CORVALLIS, Ore. — Oregon State University researchers are looking at the effects of pesticides and fertilizers on the amphibian world, and have put together a comprehensive study that is different from others.
Scientist Nick Baker and his team at OSU say pesticide use is harming amphibians across the world. Researchers broke down different pesticides and fertilizers into chemical classes, and looked to see which chemicals are more harmful to salamanders and frogs than others.
“About a third of the amphibian species on our planet are either extinct or threatened,” said Tiffany Garcia, an OSU professor who worked on the study. “So this is a taxonomic group that we’re worried about.”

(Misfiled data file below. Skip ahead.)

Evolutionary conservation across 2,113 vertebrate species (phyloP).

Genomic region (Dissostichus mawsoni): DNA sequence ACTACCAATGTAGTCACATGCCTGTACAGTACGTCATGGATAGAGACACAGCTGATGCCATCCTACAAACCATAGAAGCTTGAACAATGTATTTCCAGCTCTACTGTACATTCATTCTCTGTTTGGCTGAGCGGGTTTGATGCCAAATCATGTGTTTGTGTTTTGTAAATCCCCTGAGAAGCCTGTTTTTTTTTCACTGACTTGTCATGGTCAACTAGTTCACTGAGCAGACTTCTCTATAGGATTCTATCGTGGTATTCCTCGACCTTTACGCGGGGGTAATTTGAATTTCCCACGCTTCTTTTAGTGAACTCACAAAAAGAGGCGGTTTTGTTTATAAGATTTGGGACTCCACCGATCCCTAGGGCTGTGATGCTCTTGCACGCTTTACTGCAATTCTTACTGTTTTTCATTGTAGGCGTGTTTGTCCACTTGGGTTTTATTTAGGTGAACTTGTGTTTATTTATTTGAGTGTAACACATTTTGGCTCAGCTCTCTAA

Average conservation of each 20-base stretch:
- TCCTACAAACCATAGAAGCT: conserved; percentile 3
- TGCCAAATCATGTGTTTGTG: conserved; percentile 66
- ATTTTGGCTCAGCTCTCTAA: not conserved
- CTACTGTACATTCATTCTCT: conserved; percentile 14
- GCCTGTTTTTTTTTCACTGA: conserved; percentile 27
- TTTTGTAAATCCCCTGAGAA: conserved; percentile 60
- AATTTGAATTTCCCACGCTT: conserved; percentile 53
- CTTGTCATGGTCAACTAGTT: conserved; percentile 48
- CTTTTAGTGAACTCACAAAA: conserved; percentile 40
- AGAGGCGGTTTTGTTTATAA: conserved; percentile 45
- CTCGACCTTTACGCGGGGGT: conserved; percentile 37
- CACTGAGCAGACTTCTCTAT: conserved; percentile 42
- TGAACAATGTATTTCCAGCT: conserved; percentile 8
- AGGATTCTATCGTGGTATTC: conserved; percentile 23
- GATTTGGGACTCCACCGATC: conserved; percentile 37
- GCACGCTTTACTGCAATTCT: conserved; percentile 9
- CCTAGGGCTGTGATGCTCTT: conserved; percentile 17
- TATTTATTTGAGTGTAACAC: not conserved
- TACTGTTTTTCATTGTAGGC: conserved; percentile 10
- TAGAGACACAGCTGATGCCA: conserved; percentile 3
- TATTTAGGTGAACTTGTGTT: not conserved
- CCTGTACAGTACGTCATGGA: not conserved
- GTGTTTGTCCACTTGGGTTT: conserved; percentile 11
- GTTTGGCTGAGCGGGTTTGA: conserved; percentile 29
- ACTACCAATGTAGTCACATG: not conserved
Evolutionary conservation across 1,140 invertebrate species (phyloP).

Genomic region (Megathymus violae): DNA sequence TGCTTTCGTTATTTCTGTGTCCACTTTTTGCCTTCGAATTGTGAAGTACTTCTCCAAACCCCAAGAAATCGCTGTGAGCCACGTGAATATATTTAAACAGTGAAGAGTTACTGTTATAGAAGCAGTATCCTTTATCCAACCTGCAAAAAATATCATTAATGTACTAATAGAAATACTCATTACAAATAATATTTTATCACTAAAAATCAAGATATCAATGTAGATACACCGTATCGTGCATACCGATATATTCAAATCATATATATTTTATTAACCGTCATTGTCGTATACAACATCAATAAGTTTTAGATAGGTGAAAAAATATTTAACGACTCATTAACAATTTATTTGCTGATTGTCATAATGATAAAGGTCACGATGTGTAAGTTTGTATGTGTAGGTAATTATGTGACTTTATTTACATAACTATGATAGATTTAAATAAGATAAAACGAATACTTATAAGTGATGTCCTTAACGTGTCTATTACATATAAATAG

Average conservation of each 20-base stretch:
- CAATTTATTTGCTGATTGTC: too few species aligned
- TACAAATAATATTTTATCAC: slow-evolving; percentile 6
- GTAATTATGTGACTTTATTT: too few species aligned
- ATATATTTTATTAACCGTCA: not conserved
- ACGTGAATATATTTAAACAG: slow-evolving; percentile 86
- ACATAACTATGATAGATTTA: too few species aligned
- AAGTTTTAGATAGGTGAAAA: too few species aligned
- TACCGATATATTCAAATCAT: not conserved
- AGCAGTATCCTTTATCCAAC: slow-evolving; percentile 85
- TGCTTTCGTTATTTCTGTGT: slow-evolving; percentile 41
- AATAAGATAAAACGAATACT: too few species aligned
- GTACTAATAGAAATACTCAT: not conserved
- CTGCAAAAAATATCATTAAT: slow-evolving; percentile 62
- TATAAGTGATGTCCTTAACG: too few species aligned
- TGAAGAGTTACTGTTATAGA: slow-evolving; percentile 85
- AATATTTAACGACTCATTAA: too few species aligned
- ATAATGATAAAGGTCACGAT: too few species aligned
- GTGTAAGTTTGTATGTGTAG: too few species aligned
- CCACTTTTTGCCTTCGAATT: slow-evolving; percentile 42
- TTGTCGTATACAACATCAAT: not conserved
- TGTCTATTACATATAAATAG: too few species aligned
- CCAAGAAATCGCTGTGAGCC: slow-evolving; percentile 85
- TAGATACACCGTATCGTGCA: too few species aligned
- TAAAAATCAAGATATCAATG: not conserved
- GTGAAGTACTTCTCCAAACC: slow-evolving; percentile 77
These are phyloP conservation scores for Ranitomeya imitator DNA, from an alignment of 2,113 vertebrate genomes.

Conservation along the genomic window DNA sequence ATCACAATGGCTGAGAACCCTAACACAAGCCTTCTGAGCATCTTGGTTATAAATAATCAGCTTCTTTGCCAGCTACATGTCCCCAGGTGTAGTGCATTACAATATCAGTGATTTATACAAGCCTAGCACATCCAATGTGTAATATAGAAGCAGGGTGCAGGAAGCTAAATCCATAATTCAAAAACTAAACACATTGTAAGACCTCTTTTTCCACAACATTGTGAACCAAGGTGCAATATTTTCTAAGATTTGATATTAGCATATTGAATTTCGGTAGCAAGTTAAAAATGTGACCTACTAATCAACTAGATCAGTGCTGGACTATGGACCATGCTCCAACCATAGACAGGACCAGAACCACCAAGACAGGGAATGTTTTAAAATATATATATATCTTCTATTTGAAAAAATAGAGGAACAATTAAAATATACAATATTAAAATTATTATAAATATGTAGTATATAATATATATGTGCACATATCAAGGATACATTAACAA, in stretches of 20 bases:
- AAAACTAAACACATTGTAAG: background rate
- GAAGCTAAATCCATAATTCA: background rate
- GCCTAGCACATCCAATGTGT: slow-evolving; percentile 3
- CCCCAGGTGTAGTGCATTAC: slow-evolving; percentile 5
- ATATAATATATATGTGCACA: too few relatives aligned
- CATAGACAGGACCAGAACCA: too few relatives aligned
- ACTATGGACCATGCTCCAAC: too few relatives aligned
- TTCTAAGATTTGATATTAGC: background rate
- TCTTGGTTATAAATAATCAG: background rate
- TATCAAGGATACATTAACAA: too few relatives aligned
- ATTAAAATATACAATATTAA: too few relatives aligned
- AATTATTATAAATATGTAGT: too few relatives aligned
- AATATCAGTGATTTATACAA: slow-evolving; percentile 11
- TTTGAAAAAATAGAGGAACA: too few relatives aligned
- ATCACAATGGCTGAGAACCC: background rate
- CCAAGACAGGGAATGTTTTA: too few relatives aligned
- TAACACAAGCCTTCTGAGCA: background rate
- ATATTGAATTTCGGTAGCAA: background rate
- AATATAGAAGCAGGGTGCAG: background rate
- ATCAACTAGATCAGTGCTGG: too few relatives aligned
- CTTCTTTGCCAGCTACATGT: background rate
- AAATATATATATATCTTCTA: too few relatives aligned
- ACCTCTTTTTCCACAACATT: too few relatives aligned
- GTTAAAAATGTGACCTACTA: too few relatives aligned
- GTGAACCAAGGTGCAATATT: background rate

Garcia says amphibians are an important part of the ecology, and serve as prey to a variety of animals. She says she hopes the research encourages farmers to use chemicals that target specific organisms, instead of ones that affect all wildlife.
“The big problem with pesticides in general are non-target effects,” she said. “So people will often spray pesticides to try to kill a specific organism. Unfortunately, if it’s a broad-based pesticide, it can kill a lot more than that.”
Garcia argues that pesticides are necessary for agriculture production, but hopes that farmers around the world move away from broad-based fertilizers.